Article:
Over-the-Counter Inserts

Orthotics come in a wide variety of over-the-counter inserts that are used to treat foot pain, heel pain, and minor problems. For example, arch supports can be inserted into your shoes to help correct overarched or flat feet, while gel insoles are often used because they provide comfort and relief from foot and heel pain by alleviating pressure.

Prescription Orthotics

If over-the-counter inserts don’t work for you or if you have a more severe foot concern, it is possible to have your podiatrist prescribe custom orthotics. These high-quality inserts are designed to treat problems such as abnormal motion, plantar fasciitis, and severe forms of heel pain. They can even be used to help patients suffering from diabetes by treating foot ulcers and painful calluses and are usually molded to your feet individually, which allows them to provide full support and comfort.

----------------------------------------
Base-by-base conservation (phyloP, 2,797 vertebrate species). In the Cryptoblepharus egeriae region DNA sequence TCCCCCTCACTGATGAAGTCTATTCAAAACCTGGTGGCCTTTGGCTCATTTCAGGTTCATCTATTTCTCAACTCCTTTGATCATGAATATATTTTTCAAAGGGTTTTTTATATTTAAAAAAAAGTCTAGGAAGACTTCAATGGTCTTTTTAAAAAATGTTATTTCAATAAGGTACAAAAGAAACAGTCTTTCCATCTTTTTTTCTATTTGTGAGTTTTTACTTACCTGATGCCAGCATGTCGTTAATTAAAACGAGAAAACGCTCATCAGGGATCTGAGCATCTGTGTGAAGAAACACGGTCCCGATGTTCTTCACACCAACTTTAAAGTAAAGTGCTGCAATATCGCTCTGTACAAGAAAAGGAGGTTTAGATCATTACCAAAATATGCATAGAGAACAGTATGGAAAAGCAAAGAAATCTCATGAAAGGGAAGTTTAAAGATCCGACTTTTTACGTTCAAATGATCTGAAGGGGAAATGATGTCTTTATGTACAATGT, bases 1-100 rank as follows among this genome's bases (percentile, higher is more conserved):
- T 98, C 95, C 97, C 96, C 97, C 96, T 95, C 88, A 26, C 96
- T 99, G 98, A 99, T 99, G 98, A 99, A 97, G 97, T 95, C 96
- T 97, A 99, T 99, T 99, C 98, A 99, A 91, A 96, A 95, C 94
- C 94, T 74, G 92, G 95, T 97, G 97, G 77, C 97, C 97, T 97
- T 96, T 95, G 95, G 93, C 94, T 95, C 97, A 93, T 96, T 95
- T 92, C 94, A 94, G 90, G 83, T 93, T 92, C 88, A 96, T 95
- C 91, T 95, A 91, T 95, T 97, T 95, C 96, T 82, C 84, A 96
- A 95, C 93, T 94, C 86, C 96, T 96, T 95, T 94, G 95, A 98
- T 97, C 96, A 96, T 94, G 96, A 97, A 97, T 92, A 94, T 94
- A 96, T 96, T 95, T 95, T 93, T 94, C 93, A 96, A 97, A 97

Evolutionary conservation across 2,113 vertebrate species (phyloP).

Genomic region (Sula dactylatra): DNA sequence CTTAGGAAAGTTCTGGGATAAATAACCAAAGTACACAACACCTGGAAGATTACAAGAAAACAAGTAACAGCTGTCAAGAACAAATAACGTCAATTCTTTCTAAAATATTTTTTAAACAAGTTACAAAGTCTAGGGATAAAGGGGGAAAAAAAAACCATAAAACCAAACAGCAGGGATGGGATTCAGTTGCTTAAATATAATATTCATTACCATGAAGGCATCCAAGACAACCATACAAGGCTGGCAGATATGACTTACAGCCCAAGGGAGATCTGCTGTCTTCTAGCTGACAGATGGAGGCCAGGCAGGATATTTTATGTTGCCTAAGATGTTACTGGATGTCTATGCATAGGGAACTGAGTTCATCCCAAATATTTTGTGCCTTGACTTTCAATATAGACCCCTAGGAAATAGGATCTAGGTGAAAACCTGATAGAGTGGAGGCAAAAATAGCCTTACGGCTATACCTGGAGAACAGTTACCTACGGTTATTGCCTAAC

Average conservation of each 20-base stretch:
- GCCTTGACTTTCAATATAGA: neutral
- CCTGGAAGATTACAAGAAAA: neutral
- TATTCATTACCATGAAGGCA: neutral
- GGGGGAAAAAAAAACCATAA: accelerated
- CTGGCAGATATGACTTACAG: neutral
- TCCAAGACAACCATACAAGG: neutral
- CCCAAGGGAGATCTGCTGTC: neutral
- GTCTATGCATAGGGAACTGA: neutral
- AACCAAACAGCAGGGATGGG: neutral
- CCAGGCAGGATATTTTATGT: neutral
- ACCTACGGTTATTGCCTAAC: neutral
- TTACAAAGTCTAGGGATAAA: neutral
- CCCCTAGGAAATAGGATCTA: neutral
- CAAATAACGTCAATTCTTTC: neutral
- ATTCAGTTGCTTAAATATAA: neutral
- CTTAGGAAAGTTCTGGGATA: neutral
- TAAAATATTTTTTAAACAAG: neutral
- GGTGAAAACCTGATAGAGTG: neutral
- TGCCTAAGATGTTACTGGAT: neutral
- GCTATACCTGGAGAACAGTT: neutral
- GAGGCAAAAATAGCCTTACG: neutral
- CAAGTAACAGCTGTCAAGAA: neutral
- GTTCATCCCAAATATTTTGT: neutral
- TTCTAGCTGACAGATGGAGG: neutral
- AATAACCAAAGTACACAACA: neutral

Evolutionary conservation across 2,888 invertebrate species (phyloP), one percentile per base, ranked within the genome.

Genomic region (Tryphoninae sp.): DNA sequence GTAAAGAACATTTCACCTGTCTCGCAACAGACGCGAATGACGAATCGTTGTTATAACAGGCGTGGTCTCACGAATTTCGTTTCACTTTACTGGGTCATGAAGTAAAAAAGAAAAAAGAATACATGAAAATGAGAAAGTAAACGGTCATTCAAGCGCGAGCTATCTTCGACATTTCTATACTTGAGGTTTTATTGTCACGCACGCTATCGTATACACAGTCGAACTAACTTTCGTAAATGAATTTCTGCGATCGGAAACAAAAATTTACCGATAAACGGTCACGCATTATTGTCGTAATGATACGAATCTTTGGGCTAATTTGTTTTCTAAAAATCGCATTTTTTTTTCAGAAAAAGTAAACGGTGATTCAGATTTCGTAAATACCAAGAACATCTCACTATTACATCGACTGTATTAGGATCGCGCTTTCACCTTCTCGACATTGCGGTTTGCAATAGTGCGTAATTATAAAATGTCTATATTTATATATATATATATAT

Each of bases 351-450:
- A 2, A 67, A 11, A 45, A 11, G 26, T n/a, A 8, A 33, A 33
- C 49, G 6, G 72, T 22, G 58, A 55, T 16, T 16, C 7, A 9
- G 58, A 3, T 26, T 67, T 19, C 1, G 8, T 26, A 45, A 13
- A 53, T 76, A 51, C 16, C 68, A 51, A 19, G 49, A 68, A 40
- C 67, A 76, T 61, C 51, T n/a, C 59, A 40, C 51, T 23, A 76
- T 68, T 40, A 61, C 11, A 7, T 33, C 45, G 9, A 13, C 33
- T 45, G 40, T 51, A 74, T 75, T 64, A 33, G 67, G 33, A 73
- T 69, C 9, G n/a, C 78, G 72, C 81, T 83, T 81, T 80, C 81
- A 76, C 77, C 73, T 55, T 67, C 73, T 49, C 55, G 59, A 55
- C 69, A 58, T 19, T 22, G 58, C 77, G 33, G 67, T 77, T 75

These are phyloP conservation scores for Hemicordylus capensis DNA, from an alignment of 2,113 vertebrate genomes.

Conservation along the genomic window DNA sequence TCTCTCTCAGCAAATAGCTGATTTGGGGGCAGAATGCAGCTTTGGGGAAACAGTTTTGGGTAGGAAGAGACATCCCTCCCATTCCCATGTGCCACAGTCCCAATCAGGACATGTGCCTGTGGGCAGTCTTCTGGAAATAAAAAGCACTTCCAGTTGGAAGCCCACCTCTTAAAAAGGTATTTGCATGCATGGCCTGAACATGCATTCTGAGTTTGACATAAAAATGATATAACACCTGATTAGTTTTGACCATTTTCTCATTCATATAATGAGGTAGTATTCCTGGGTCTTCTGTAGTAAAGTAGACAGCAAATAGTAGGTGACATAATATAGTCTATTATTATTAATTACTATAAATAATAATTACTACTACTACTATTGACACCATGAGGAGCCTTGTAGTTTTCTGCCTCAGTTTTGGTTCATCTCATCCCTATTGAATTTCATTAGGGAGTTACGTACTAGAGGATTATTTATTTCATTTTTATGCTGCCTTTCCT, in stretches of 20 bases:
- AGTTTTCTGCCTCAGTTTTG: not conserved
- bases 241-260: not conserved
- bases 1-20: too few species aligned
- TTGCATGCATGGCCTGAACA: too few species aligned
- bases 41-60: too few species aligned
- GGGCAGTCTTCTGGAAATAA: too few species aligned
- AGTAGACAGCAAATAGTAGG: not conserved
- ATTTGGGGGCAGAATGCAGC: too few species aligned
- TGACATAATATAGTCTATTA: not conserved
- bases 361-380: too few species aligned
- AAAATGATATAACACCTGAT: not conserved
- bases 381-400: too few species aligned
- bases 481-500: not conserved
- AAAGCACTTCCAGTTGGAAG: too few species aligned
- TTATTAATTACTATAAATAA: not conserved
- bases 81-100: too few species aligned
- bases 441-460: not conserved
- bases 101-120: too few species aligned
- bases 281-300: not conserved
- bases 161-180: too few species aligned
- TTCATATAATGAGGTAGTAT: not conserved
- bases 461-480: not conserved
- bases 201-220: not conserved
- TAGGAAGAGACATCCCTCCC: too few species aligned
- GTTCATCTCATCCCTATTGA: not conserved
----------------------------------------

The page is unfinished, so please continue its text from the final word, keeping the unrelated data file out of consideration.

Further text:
If you are experiencing minor to severe foot or heel pain, it’s recommended to speak with your podiatrist about the possibilities of using orthotics. A podiatrist can determine which type of orthotic is right for you and allow you to take the first steps towards being pain-free.

If you have any questions please contact our offices located in Brentwood and Madison, TN . We offer the newest diagnostic and treatment technologies for all your foot and ankle needs.

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Tuesday, 02 August 2022 00:00

Toenail Fungus and Nail Polish